Newer developments like a 3-D laser and sensor technologies are enabling contractors to build in a smarter and safer way. Insurers should understand where the construction industry is headed in terms of technology use and how emerging devices can help improve both physical construction sites and worker safety.
Imagine being in the middle of a large-scale office tower build, with the framing, exterior walls and roof all finished when you notice the structure’s support beam measurements appear to be wrong. Instead of going back to the architect and engineers involved in the project to confirm measurements by hand, and potentially stalling the build of the project, you use a 3-D laser scanner that in a matter of moments confirms the design measurements are on point and you won’t have to delay the build.
This is just one scenario that captures the challenges contractors face today and how the construction site of the future, which will focus on harnessing data and technology together, can ultimately help contractors build in a smarter and safer way.
For construction companies working off an architect and engineering professional’s plans, measurements could be incorrect. When transforming a warehouse into a restaurant, for example, accuracy is highly important. Moving gas and water lines and electrical, and designing a kitchen out of an open space by hand leave potential opportunity for error, which could also cost the contractor time and money. If a measurement is off by even 10 inches, this apparently small mistake could potentially lead to great costs in rebuilding. In fact, according to the American Society of Civil Engineers (ASCE), the direct costs from rework can often account for 5% of the total construction costs, which is not always insurable.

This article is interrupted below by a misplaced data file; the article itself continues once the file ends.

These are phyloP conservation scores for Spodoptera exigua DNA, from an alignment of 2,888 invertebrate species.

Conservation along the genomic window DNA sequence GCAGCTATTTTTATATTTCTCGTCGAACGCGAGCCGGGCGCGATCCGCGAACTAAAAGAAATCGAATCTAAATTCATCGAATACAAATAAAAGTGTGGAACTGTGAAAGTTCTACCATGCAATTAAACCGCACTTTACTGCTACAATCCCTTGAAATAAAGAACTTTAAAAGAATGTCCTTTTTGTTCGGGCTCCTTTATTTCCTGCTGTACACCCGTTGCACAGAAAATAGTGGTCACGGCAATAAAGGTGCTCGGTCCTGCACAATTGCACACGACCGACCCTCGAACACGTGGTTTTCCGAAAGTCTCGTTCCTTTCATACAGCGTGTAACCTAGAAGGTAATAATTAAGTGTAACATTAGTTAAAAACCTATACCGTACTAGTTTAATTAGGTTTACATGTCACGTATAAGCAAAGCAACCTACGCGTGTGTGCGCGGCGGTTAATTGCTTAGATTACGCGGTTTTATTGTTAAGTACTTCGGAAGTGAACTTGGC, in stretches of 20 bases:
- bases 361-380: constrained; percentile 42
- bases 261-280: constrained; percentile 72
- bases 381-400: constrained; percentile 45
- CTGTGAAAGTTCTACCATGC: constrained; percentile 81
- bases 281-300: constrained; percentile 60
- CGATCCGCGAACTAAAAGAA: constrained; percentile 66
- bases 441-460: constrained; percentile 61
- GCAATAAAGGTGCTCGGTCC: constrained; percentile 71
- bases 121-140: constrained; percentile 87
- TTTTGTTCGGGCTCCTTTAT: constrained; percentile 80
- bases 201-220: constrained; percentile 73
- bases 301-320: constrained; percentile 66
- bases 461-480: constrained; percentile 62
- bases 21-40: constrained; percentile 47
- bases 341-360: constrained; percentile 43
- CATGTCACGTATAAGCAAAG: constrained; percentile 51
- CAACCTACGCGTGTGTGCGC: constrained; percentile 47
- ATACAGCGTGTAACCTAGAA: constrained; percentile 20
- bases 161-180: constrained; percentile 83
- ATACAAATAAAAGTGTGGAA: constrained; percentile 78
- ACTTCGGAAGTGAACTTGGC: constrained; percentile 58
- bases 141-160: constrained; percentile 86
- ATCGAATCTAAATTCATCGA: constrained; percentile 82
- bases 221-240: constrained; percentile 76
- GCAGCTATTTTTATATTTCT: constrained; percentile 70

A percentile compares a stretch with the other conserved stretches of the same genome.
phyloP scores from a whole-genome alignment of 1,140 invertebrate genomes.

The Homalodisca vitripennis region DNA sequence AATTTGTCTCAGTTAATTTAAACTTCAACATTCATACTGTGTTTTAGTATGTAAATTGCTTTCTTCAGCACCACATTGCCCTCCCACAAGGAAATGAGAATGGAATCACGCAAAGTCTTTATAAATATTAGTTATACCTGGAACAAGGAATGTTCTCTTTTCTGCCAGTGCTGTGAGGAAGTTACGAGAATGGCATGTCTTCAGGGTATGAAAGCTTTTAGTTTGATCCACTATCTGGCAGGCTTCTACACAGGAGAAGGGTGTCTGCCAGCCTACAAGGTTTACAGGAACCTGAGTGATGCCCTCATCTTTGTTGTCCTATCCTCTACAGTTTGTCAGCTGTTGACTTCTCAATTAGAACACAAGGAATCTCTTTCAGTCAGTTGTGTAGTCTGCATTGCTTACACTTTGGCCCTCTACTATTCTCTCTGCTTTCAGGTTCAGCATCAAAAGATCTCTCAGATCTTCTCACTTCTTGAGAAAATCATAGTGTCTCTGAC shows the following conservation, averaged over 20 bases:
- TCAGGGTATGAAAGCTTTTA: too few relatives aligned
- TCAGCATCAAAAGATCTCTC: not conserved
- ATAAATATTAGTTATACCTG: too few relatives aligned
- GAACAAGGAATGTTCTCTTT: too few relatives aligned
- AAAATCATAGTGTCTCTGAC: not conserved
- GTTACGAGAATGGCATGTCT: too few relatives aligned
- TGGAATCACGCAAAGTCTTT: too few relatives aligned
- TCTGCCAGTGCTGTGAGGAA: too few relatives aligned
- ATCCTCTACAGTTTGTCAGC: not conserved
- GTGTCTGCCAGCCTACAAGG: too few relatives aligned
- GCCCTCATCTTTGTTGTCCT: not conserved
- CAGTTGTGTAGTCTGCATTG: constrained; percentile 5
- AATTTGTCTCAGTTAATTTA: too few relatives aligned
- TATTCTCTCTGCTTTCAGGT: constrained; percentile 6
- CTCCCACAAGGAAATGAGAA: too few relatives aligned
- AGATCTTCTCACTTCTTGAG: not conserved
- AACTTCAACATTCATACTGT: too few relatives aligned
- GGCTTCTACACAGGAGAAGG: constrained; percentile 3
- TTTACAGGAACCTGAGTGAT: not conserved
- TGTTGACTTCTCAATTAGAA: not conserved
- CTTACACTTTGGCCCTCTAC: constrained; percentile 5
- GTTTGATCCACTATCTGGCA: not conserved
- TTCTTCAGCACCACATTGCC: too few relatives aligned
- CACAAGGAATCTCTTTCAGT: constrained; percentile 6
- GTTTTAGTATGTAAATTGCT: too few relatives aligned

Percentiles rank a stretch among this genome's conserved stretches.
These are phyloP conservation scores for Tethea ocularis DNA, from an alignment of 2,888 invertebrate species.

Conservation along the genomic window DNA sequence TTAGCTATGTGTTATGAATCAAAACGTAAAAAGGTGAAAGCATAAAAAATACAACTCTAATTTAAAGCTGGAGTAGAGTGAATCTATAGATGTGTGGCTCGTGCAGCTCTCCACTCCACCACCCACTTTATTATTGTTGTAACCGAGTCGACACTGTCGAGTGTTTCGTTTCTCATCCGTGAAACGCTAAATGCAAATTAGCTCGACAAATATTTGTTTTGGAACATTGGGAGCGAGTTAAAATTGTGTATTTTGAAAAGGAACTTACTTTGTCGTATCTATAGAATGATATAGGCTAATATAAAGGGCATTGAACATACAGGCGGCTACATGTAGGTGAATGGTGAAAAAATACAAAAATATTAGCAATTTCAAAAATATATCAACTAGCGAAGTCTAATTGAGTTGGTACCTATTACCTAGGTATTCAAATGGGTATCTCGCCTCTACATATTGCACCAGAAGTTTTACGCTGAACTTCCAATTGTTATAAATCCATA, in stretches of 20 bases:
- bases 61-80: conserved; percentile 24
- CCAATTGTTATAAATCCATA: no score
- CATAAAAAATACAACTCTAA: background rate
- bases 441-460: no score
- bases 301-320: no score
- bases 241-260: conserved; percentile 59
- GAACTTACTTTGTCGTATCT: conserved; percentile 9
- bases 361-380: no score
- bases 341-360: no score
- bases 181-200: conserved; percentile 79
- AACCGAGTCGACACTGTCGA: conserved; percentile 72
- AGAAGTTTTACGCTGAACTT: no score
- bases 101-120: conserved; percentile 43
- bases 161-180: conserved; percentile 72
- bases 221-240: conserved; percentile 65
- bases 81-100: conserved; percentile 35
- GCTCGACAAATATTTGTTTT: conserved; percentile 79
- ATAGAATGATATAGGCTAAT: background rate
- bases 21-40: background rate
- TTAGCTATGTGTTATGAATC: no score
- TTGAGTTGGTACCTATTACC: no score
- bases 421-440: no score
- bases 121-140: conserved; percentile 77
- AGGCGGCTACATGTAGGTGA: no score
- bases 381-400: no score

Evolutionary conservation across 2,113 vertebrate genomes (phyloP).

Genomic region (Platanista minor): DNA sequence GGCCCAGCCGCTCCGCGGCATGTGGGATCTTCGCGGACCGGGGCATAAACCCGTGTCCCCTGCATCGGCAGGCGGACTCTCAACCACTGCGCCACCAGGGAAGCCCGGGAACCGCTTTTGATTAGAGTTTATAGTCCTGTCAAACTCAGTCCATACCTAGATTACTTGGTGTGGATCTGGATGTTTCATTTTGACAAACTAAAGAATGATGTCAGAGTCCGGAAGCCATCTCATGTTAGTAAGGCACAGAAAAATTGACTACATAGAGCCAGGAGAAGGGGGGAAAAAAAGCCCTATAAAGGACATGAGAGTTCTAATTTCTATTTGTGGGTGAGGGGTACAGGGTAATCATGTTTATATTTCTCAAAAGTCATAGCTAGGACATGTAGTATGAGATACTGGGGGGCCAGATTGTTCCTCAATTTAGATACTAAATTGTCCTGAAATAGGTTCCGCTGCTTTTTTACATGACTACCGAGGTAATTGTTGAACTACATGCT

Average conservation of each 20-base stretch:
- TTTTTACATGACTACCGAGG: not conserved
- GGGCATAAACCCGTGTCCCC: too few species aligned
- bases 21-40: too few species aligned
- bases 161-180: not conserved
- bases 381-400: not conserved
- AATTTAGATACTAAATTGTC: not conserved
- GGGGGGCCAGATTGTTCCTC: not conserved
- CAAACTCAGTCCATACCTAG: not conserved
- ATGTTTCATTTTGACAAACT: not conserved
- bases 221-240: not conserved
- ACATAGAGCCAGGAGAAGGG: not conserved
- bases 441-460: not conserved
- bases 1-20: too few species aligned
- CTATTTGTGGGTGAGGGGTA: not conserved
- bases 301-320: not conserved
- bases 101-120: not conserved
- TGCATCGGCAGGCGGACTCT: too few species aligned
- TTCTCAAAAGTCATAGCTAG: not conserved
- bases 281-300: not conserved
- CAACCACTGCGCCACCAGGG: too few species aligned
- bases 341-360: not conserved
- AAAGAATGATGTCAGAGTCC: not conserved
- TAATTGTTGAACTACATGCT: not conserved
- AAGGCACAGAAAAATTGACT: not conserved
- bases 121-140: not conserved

3-D laser technology captures a construction site’s lines by creating an accurate, to-scale model of the different points of the scale, including space, air, and objects. This technology measures the site down to the millimeter.
Laser technology not only provides fast, accurate measurements but also can confirm whether the measurements are in fact correct. The technology matches the architect’s design against the physical building, providing an overlay of the measurements and highlighting areas where they do not align.
Contractors seeking to build with speed and accuracy use this technology to help identify problems in real time, revolutionizing how construction companies are approaching a build. According to a report from MarketsandMarketsTM, the 3-D scanning technology market is forecasted to grow at a significant rate for the architecture and construction industry industries between now and 2023.
Future applications of 3-D technology largely fall into two categories:
Using a 3-D laser scanner on a drone: Imagine being able to have a drone scale an 80-story building in minutes while confirming measurements and accuracy from the sky. A daunting and high-risk scenario becomes a relatively easy and much safer task.
Virtual reality and augmented reality: Contractors can scan the physical building against the design, creating either a virtual reality hollow so that workers can see where pipes will go or augmented reality visuals where architects, engineers, inspectors and even homeowners can see progress on a building in real-time. 3-D scans can be overlaid against the Building Information Modeling design to provide a real-time comparison of the current build against the original design
Protecting the physical site